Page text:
Sep 1, 2005
My last bloodwork shows that my viral load is 854 it's no longer undetectable possible, taking another test to verify first How can this be. I've always taking my Meds on time. I'm on sustiva, Viread, Epivir, I've been on this for three years. Needless to say I'm scared of what this means. If it is true what's the next step and is there other treatments. I was on a protese inibitor before this. Crixvan.
Response from Dr. Sherer
Its common to have transient, single rises of viral load that return to below detection with the next value (called a 'blip'). So this may not be important, and you may well remain on the regimen that you have done so well on for three years. Blips are usually considered to be between 50 and 1,000 copies/ml.
If the next viral load is significantly higher, e.g. 3,000 copies/ml or higher, this would suggest that resistance has occured and the regimen is no longer working as well as it should.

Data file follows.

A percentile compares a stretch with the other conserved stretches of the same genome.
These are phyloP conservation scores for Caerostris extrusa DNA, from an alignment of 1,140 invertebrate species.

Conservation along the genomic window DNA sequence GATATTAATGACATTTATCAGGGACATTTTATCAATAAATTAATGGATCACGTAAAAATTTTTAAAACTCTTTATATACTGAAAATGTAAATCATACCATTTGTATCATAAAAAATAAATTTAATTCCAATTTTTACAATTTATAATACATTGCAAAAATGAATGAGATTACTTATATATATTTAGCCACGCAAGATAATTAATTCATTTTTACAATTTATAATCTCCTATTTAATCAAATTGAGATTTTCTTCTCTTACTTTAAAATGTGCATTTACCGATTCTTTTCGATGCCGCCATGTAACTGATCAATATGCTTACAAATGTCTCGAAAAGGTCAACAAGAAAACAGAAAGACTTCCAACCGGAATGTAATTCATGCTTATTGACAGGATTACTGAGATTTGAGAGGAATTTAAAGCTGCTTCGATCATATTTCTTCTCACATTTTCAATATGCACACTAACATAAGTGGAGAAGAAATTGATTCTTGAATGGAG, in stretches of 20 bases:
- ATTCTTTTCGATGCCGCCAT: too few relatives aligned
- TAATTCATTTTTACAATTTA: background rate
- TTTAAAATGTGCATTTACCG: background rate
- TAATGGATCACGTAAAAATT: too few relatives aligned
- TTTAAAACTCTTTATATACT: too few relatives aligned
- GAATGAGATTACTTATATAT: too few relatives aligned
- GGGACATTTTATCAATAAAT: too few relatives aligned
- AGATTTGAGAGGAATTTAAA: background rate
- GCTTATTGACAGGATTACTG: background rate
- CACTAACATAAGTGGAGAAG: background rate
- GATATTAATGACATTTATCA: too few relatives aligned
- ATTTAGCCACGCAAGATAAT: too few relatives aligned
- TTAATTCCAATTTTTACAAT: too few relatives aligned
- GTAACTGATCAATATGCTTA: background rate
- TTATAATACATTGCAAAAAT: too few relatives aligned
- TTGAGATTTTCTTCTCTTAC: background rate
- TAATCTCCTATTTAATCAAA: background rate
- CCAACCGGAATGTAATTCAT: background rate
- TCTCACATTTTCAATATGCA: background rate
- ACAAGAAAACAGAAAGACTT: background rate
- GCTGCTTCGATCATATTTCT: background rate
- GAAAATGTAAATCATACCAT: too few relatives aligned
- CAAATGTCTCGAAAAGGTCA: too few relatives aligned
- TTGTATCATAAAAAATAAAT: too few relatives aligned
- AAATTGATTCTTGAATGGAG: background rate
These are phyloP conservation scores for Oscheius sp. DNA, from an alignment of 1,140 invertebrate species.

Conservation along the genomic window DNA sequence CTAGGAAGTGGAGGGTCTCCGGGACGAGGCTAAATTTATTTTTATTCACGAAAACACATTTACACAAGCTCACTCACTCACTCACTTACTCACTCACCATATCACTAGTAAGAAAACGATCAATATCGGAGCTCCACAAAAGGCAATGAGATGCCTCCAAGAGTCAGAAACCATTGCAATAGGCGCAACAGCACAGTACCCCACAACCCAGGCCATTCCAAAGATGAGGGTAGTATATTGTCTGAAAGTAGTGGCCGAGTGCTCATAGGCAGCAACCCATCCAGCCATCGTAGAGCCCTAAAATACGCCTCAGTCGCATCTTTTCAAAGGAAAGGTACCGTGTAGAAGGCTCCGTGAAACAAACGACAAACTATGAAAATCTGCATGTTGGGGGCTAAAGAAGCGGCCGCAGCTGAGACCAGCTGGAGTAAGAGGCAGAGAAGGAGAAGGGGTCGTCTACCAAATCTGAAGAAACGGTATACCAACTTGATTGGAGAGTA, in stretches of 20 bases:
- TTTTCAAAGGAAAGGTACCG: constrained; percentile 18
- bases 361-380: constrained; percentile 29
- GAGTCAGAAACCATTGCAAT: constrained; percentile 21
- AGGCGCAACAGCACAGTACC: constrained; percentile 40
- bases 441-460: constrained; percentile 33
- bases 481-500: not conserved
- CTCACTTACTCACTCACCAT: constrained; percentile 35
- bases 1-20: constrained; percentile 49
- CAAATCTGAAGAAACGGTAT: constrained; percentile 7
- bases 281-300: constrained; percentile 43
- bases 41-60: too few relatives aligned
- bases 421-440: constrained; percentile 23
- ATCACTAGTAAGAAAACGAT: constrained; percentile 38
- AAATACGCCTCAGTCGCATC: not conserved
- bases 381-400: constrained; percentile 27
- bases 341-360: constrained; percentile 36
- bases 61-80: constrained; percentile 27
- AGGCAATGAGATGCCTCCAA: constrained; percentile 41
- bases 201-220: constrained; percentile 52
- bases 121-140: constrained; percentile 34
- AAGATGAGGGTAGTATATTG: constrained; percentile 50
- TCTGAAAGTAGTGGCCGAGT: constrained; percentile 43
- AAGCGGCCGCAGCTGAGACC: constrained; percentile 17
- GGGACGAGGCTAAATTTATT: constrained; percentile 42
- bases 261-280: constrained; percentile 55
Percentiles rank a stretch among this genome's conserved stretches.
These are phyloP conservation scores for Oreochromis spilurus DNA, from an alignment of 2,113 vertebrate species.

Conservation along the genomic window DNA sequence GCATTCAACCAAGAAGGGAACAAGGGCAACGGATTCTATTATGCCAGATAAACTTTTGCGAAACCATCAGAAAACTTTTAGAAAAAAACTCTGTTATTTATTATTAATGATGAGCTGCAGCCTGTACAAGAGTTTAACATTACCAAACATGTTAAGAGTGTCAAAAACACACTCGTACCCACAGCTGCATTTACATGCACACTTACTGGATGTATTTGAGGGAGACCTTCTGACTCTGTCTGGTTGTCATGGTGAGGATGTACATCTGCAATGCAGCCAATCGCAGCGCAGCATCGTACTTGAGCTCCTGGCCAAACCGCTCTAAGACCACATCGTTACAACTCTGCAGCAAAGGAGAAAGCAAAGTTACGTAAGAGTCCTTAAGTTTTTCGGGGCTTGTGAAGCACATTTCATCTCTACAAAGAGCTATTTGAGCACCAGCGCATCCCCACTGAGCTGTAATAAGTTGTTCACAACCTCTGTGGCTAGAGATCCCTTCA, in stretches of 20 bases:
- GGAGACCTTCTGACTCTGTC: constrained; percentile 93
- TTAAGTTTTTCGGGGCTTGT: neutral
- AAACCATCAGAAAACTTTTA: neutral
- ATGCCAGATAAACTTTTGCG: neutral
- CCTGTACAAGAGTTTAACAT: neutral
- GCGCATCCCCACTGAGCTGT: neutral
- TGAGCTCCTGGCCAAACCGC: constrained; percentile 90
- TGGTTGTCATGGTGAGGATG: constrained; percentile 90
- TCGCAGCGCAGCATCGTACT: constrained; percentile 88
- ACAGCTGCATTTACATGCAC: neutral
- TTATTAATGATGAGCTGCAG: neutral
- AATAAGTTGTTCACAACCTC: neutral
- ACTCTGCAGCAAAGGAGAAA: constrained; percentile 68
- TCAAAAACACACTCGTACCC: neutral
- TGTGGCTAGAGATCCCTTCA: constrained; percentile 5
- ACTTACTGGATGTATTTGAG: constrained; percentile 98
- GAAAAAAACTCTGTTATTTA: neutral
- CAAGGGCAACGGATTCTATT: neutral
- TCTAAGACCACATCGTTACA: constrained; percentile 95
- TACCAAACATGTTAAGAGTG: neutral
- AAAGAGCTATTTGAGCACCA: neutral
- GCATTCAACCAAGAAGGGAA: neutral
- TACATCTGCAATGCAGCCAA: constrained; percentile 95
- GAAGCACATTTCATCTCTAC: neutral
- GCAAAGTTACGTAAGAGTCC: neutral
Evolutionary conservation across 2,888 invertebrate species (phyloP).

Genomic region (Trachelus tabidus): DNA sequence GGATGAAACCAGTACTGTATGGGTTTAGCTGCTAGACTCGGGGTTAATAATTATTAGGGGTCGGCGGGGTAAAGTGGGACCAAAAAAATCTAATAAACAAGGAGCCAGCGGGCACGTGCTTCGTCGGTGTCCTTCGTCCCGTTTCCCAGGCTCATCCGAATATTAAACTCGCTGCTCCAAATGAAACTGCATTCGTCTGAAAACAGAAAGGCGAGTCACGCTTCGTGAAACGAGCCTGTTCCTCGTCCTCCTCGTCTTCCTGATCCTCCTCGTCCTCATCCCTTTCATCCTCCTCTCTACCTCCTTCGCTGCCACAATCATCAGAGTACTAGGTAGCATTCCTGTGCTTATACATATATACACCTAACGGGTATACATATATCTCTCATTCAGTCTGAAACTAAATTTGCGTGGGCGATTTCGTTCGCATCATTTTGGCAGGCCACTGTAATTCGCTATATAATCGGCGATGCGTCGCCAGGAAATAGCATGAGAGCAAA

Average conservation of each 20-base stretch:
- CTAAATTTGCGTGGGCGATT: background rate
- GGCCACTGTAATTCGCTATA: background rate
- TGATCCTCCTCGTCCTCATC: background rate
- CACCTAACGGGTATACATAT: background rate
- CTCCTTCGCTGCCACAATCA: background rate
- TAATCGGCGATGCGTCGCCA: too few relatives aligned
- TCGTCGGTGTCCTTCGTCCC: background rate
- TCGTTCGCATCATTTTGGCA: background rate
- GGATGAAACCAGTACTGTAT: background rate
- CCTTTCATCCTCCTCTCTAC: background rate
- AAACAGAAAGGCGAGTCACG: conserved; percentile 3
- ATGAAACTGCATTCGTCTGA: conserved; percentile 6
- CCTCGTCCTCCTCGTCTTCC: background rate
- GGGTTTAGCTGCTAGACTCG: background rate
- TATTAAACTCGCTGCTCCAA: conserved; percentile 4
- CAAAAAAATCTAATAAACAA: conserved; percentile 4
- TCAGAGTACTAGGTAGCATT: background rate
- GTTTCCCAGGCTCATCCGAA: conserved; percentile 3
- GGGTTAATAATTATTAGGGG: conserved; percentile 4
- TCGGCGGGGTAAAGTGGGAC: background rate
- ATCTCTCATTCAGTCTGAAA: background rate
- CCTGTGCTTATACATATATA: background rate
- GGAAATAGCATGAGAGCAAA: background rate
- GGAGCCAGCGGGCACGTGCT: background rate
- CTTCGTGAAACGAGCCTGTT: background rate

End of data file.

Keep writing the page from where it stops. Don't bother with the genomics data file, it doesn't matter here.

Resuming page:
For most patients who have the best possible experience, the outcomes are good, and they remain below detection for years. Unforunately, this is not true for all patients. Uncommonly, a patient can have ideal adherence and still have uncontrolled viremia and develop resistance. There are be several reasons that this might occur. If a resistant organism had been acquired by the patient initially, the regimen might have less than optimal potency leading to virologic failure. Even if that patient had an initial screening test that showed no resistance, there might have been a minority species present with resistance to one of the drugs in the regimen.
Finally, yes, there are still treatments that may be effective, even if you have had one or more prior regimens with Crixivan (indinavir, a protease inhibitor). You and your doctor would need to repeat the resistance test (if your next viral load value is high)to determine which drugs might be active in your next regimen.
I urge you to talk to your physician about these matters.
Geontype results (Old)
combivir/sustiva miss 1 dose
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